Interview with Stuart McNaughton, author of He Is Not Me

What difference has your cochlear implant made to your life?

Well, in a nutshell, I am no longer dependent on others.  Since I was implanted, I have traveled all over the world, frequently on my own.  I became so confident that I even went to Australia for nine months.  I tried my best at learning the Finnish language, completed my accounting and marketing studies and then went on to do a Master’s degree.  None of these would have been possible without my cochlear implant.  In truth, I am incredibly dependent on my implant.     

What inspired you to write He Is Not Me?
I actually started writing He Is Not Me more than ten years ago.  Back then, there were very little – if any – accounts of cochlear implantation out there for people to read, and my original aim was to be among the first to write an account.  The more I wrote, however, the more I remembered about what I call ‘the bad times’.  These bad times were so harrowing that reliving what I thought I had forgotten made me put down the manuscript, sometimes for months at a time.  What inspired me to carry on was the hope that, one day, my book would make just one person start the amazing journey I have been on since 2001. 
Tell us more about where the name of the book came from.
The name of the book only came to light very recently, as I was nearing the end of my writing. My cochlear implantation has had such a profound effect on me that I no longer relate to the ‘old me’, and that is where the name of the book came from – he is not me.  It’s really that simple. 
Why is your story different?
Whilst I like to think that we are all different, many of the deaf and hard-of-hearing, and those with cochlear implants will relate to different phases of the book, whether it be the bullying, being discriminated against, being in the care of an audiologist etc.  As the book started to take shape, the common theme that emerged was that, without my family, I would not be where I am today.  Without my parents fighting a system that tried to stick a label on me and confine me to the deaf world, I really would not be where I am today.
What do you hope readers gain from your story?
Different people will relate to the book at different stages.  For example, I talk about the many healthcare professionals who ‘put me back together again’ – they will get a really in-depth account of what a cochlear implant recipient was thinking and feeling, things that rarely get spoken about during a thirty minute medical consultation.  My biggest hope is that parents out there will learn that this technology exists, and realise that there are options for their child.  Whilst it is their choice to decide what is best for their child, to be forewarned is to be forearmed, is it not?  My parents are really my heroes, and this is apparent throughout the story.  In fact, my own mother has written a foreword for He Is Not Me, and I think many mothers out there will relate to what she writes in her own words.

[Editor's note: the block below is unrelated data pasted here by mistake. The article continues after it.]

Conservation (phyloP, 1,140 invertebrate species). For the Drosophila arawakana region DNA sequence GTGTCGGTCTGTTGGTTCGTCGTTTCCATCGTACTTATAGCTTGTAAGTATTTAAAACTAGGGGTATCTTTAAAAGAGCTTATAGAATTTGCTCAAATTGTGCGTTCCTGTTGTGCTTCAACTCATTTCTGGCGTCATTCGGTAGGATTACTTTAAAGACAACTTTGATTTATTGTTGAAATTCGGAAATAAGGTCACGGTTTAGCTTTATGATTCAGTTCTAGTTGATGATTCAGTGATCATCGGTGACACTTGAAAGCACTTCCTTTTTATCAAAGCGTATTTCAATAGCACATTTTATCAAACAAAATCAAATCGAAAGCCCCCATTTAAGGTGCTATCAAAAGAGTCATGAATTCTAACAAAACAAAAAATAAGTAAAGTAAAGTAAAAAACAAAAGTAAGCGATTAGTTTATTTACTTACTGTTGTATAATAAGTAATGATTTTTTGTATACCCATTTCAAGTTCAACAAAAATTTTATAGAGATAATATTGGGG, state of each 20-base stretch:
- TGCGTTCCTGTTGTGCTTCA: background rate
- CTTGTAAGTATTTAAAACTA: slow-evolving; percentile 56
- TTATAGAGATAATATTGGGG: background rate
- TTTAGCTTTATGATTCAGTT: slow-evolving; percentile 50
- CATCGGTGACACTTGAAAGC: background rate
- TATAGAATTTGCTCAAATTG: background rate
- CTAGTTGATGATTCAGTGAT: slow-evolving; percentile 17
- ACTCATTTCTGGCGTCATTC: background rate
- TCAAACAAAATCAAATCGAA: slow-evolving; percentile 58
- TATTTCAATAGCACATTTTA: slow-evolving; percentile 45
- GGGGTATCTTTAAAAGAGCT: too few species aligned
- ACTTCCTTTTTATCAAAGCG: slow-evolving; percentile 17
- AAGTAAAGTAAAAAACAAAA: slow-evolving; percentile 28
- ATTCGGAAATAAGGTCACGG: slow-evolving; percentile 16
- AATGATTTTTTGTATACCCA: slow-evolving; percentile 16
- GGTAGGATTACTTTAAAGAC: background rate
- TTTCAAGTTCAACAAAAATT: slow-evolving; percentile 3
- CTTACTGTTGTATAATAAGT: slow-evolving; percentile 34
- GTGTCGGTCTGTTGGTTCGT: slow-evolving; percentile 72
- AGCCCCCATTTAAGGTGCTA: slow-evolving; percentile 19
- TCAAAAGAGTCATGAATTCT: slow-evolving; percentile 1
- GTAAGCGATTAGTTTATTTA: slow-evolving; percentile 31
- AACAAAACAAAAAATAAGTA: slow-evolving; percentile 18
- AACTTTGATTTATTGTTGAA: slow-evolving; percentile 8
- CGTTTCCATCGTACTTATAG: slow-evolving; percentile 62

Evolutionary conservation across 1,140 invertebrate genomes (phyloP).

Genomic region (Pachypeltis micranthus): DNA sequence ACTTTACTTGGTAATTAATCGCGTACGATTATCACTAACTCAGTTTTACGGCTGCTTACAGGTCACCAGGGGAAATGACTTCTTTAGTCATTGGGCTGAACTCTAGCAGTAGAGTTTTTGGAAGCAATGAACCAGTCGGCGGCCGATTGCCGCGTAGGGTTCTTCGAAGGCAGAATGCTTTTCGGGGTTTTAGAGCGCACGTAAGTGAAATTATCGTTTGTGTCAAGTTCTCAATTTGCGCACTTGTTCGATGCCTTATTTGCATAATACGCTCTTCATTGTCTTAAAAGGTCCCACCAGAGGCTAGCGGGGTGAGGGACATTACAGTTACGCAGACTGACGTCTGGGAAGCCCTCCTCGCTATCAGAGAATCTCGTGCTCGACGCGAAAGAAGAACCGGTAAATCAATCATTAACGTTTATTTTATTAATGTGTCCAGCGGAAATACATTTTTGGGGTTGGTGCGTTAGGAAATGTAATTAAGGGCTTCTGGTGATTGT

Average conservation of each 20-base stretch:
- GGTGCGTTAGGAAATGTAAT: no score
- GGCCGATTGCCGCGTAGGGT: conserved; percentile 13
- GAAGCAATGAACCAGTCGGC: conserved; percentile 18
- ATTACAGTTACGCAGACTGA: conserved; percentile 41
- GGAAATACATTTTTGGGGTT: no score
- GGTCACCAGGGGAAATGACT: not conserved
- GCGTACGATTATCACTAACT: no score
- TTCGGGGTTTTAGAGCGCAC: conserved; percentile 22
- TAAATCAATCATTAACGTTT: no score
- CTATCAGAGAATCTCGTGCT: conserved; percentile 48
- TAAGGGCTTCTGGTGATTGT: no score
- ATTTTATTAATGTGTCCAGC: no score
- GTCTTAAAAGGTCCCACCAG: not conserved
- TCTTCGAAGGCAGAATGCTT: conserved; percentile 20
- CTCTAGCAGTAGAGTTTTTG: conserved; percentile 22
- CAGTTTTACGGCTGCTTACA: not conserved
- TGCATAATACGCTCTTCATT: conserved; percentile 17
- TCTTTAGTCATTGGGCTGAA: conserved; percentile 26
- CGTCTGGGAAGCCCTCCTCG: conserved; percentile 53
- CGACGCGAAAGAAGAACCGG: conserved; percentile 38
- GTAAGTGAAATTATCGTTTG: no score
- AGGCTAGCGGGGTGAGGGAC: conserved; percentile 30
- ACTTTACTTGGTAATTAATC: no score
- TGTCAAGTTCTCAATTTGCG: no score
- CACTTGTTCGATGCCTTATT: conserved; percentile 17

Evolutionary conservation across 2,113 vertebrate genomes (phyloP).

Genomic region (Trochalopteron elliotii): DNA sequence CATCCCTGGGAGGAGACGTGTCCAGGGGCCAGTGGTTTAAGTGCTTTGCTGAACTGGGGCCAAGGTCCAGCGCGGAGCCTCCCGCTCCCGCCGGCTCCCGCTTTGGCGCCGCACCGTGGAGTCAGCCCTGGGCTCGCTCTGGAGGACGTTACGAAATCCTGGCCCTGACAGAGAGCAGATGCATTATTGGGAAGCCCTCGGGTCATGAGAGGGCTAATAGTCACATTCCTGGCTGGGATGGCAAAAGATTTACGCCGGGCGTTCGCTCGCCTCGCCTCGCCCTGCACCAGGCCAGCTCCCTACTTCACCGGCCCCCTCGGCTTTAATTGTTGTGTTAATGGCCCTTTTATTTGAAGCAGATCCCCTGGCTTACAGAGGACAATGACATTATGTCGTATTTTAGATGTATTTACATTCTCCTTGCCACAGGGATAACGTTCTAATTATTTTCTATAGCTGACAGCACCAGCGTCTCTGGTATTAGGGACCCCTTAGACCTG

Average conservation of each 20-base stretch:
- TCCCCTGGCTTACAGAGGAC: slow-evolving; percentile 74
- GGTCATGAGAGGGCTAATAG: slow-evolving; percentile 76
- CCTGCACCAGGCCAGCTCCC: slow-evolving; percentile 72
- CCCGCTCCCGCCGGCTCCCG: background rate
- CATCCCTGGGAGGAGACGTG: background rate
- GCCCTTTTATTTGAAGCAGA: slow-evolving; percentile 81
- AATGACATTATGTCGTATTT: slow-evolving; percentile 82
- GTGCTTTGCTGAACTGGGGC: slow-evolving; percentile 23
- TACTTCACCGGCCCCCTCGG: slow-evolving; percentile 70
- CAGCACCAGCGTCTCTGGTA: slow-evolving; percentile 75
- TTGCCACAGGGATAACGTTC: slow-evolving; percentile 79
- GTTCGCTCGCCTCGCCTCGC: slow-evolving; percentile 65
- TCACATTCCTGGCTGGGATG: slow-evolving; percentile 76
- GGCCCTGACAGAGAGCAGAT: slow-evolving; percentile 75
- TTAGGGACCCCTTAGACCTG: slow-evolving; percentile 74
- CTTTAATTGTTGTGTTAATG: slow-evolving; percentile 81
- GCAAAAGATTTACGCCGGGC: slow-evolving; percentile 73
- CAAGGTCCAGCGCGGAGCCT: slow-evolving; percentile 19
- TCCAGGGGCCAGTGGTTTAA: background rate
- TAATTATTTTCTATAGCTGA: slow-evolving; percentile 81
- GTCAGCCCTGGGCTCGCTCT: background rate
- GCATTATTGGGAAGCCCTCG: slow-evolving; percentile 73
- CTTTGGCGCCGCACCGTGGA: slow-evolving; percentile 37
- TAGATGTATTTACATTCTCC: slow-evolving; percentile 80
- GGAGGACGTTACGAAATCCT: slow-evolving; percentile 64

What do you think your parents’ advice would be to the parents of deaf children today?
I am laughing at this very question.  In fact, I just called my parents and my mother answered the phone.  I posed this question to her, and this is what she said: get lots of advice, do the research, but don’t delay.  I guess this kind of ties in with the Author’s Message on the He Is Not Me website, in which I state that I honestly didn’t start living until I was twenty-three, the day I got my cochlear implant. 
Are you considering bilateral implantation and, if so, what do you hope to gain?
I have considered bilateral implantation for a long time.  It can be frustrating not knowing exactly where sound is coming from, but more importantly: I have nearly been run over twice as I have been unable to hear oncoming traffic.  Indeed, I was run over once – and pushed – to the floor by a speed biker in London.  I think he thought he was Lance Armstrong! 
What technology or advancement would be a ‘dream come true’ for you in cochlear implants or the hearing industry?
I have had my cochlear implant for more than twelve years, and I am absolutely astounded by how durable it is.  You would not expect a flat screen television, or a mobile telephone to function for that long, would you?  To ask for more would sound ungrateful, almost disrespectful to the many people who work tirelessly on cochlear implant development.  There has been talk about fully implantable systems, but to be honest, I like the idea of returning to the deaf world each night.  But the minute I wake up, the sound processor is back on.  For me, a life without sound isn’t a life at all.
Stuart McNaughton is a Manager of the Bionic Ear Association, sponsored by Advanced Bionics, and author of ‘He Is Not Me’.  For more information, visit